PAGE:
In August 1551 he was again sent to Mary at Copped Hall to forbid mass in her household. On 26 Oct. a commission was appointed to transact chancery business because of Rich's illness, and on 21 Dec. he resigned the great seal. Fuller, in his 'Church History,' relates a story communicated to him by Rich's great-grandson, the Earl of Warwick, to the effect that Rich had written a letter to Somerset, who he thought might yet return to power, warning him against some design of Northumberland. In his haste he addressed it merely 'to the duke,' and his servant handed it to the Duke of Norfolk, who revealed its contents to Northumberland. Rich, hearing of the mistake, only saved himself by going at once to the king and resigning the great seal. It is improbable, however, that Norfolk, who made Rich one of his executors, would have betrayed him ; at any rate, Rich did not resign the great seal to the king, but to Winchester, Northumberland, and D'Arcy, who were sent to his house for the purpose, and there can be no doubt of the genuineness of his illness. The great seal was entrusted for the time to Goodrich, bishop of Ely; but Rich's ill-health continuing, the bishop was definitely appointed lord chancellor on 19 Jan. 1551-2.

Rich now retired to Essex, where he was placed on a commission for the lord-lieutenancy in May; but he was still identified with the government of Northumberland, whom he appointed his proxy in the House of Lords. In November he recommenced his attendances at the privy council, and continued them through the early part of 1553. He was one of the commissioners who decided against Bonner's appeal early in that year, and on 9 July he signed the council's answer to Mary's remonstrance, pronouncing her a bastard and proclaiming Lady Jane Grey. But immediately afterwards he went down into Essex, and, paying no attention to a letter from the council on 19 July requiring him to remain faithful to Jane, declared for Mary. On the 21st a letter from the council ordered him to retire with his company to Ipswich 'until the queen's pleasure be further known;' and on 3 Aug. he entertained Mary at Wanstead on her way to London. His wife attended Mary on her entry into the city, and Rich was at once sworn of her council, and officiated at the coronation.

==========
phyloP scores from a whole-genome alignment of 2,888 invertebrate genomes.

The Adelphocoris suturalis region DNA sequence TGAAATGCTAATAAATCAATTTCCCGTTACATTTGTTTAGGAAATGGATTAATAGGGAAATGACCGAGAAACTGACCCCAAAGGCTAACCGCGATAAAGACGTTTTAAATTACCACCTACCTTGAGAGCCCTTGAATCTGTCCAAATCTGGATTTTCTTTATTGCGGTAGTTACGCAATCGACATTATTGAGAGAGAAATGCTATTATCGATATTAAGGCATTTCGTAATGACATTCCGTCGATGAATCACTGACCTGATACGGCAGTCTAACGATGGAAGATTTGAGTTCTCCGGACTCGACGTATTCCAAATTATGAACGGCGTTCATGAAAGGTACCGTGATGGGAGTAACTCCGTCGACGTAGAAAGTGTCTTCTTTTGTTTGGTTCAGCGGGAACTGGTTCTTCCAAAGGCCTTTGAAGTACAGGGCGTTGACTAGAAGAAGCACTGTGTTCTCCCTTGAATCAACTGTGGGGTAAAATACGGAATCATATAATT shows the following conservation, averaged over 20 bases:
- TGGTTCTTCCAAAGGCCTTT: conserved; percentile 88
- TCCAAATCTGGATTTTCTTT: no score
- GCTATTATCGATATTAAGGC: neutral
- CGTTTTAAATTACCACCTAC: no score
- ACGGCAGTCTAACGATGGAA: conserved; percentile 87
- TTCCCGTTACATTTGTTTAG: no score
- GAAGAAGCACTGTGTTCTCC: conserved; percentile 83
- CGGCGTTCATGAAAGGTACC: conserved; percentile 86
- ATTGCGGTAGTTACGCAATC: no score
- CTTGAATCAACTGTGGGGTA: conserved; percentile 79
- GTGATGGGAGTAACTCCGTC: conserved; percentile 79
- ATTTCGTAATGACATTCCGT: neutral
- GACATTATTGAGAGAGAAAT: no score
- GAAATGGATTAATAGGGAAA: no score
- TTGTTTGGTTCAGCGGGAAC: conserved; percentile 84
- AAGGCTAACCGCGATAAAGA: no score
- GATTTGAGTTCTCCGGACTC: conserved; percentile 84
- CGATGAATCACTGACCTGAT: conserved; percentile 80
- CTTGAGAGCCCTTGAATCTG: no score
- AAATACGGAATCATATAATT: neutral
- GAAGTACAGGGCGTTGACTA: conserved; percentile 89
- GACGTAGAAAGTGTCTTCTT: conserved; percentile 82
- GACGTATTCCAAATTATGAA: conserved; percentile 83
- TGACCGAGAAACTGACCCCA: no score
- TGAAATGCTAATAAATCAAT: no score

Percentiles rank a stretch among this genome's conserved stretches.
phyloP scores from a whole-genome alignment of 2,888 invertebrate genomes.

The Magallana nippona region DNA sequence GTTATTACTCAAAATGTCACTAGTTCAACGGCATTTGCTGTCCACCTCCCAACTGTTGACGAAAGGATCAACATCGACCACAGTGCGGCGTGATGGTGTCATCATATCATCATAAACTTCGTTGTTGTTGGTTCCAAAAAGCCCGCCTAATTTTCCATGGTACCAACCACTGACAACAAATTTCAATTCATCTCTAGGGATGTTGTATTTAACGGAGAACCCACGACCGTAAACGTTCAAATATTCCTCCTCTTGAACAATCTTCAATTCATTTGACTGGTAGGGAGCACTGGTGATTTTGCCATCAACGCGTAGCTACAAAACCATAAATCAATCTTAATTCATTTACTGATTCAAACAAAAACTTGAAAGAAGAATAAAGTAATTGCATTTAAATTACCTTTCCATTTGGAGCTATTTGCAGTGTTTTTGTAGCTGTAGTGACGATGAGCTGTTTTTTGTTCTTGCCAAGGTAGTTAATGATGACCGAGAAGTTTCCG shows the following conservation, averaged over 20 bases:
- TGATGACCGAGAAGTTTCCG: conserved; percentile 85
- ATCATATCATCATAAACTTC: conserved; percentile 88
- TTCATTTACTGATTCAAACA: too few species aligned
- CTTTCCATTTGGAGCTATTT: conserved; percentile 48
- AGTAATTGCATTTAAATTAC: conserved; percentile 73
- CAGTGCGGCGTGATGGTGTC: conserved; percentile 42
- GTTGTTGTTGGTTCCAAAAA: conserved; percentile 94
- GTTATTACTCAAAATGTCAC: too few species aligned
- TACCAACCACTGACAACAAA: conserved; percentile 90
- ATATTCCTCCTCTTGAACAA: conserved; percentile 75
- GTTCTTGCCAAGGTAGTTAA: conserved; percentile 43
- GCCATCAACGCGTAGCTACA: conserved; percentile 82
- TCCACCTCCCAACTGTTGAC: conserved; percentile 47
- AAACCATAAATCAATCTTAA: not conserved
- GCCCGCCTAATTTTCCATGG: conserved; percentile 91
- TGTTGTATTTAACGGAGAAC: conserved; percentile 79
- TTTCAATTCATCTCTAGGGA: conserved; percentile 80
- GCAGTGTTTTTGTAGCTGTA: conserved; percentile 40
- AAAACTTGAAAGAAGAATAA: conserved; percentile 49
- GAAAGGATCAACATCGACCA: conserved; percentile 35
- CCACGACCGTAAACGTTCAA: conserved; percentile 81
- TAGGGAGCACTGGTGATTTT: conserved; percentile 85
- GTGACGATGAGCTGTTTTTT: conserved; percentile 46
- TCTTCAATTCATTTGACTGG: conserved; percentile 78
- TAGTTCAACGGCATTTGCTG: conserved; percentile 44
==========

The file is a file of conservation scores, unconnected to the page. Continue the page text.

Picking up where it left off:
During Mary's reign Rich took little part in the government, and his attendances at the council were rare. He was one of the peers summoned to try Northumberland, and he was the only peer who voted against Gardiner's bill for the restoration of the see of Durham. But he vigorously abetted the restoration of the old religion in Essex; at Felsted he at once established masses for the dead, and he was a zealous persecutor of the heretics, examining them himself or sending them up to London, and being present at numerous executions. The excessive number of martyrs in Essex is attributed by Foxe to Rich's persecuting activity.